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Int J Parasitol. 1999 May;29(5):743-8.

Eicosanoid production by adult Fasciola hepatica and plasma eicosanoid patterns during fasciolosis in sheep.

Author information

1
Institute of Parasitology, Hannover School of Veterinary Medicine, Germany.

Abstract

Fasciola hepatica infection in sheep is known to cause anaemia, fever and elevated levels of liver enzymes. It was hypothesised that eicosanoids play a role in these pathophysiological changes, so the pattern of plasma eicosanoids during the course of acute and chronic fasciolosis was studied in sheep infected with a single dose of 800 F. hepatica metacercariae. Blood plasma was collected weekly until week 17 p.i. from infected sheep, and from uninfected controls. Adult F. hepatica were then recovered from bile ducts and incubated for production of ES products. Eicosanoids were determined by enzyme immuno-assay in blood plasma, fluke homogenates and ES products after chromatographic purification of the samples. Fever and anaemia were seen from 3 to 12 weeks p.i. and from 8 to 17 weeks p.i., respectively. Onset of fever was accompanied by elevated liver enzyme activities (aspartate amino transferase and gamma glutamyl transferase) in the plasma. In general, the plasma levels of prostaglandin E2 (PGE2), prostaglandin I2 (PGI2) and leukotriene B4 (LTB4) were reduced during the acute and chronic stages of the infection, whereas thromboxane B2 (TXB2) was reduced only at 8 weeks p.i. The TXB2/PGI2 ratio was increased in favour of TXB2 at 3 and 11 weeks p.i. Additionally, TXB2, PGI2, PGE2 and LTB4 were detected both in ES products and in homogenates of F. hepatica. It was concluded that eicosanoid depletion in the plasma is caused by parasite-induced liver damage. The changes in eicosanoid levels are highly correlated to the clinical signs of the disease. Changes in the pattern of host plasma eicosanoids during fasciolosis, as well as parasite-derived eicosanoids, may reflect or contribute to the pathology of the disease.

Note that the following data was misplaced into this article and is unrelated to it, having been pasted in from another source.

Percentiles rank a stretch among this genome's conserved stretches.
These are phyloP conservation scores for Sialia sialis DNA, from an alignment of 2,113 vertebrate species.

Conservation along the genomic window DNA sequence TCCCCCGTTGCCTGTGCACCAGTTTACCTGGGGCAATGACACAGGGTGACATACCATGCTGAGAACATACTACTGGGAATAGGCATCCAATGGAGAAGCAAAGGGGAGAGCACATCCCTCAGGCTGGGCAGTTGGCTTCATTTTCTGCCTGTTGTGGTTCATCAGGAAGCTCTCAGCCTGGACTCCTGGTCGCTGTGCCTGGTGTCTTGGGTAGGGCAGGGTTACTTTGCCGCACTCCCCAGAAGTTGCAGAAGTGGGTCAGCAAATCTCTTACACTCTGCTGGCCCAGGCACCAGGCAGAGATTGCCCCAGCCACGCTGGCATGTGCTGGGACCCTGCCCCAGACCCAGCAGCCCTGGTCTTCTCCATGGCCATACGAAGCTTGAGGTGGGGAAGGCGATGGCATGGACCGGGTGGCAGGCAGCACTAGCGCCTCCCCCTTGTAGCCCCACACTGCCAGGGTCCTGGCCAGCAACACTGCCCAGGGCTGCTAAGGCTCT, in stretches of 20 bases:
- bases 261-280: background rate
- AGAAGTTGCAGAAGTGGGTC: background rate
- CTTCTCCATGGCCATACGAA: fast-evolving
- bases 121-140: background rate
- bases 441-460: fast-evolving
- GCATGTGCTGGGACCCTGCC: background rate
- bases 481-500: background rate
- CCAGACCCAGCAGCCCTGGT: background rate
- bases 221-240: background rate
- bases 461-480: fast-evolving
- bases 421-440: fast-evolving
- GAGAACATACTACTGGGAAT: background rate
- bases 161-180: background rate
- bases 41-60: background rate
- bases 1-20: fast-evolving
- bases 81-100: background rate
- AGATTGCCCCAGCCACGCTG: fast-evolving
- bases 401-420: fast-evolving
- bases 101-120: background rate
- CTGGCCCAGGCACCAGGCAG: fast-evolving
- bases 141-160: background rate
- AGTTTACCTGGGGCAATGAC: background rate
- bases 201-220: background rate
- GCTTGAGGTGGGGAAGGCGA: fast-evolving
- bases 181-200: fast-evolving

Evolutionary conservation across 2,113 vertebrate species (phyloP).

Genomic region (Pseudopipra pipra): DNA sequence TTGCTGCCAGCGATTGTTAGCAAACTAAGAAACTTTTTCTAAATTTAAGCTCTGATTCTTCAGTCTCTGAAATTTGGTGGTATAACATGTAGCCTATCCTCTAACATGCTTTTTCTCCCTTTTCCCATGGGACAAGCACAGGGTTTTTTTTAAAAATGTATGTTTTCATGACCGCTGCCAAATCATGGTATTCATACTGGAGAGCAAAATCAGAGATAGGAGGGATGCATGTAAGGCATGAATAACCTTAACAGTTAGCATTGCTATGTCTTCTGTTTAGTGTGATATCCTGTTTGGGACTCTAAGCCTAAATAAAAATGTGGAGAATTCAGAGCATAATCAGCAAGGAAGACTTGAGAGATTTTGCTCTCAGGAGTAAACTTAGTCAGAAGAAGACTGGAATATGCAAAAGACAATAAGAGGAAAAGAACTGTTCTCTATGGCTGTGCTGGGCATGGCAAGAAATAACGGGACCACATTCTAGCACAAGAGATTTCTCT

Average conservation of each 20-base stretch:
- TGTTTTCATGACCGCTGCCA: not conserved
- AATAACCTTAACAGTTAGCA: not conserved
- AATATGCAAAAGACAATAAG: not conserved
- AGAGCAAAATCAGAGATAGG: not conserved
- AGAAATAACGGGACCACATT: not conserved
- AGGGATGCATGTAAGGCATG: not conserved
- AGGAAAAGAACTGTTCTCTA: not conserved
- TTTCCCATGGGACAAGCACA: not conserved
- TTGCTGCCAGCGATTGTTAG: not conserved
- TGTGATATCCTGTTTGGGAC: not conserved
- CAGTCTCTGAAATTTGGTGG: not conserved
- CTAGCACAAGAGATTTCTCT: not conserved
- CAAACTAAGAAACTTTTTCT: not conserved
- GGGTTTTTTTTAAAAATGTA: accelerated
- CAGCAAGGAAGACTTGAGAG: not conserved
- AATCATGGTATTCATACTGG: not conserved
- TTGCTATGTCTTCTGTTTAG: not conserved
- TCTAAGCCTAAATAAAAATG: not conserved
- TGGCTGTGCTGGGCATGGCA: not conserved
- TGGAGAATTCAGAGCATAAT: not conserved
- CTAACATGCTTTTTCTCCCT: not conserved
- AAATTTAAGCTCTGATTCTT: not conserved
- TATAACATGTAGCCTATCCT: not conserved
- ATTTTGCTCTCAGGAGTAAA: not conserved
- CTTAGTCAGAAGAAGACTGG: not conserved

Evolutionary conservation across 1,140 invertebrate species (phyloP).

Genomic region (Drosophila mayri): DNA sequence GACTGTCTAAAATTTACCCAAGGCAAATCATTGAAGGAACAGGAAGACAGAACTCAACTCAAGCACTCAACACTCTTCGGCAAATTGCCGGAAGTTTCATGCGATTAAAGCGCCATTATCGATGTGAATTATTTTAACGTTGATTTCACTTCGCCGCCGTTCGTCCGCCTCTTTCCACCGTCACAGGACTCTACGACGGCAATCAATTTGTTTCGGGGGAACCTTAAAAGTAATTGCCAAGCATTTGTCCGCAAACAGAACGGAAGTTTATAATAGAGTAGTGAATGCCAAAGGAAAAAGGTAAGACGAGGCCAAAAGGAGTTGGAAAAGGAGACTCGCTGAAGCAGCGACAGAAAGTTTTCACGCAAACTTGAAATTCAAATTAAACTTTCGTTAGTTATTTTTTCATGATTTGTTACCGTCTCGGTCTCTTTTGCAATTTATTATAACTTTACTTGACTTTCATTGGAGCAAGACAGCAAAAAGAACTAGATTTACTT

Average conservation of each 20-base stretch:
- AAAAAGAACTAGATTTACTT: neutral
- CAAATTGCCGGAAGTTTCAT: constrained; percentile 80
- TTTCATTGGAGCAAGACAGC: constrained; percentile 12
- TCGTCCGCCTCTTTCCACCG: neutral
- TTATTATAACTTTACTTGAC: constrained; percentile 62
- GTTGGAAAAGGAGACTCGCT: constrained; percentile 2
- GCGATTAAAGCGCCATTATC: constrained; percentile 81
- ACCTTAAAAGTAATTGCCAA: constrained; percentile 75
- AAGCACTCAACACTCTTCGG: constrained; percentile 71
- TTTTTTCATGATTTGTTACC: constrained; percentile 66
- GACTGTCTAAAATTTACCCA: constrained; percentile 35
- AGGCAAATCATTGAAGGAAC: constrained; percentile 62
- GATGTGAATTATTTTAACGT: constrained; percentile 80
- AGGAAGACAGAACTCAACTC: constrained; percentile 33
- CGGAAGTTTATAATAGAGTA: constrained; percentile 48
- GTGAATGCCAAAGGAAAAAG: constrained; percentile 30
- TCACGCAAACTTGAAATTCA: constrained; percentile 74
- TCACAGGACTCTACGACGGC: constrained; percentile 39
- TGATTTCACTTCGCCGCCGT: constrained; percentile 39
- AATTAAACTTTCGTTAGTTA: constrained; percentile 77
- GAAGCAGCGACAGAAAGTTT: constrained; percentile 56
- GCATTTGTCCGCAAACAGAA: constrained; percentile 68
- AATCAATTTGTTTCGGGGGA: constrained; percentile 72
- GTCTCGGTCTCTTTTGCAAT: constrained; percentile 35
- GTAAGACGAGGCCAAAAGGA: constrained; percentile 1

PMID:
10404270
DOI:
10.1016/s0020-7519(99)00020-x
[Indexed for MEDLINE]

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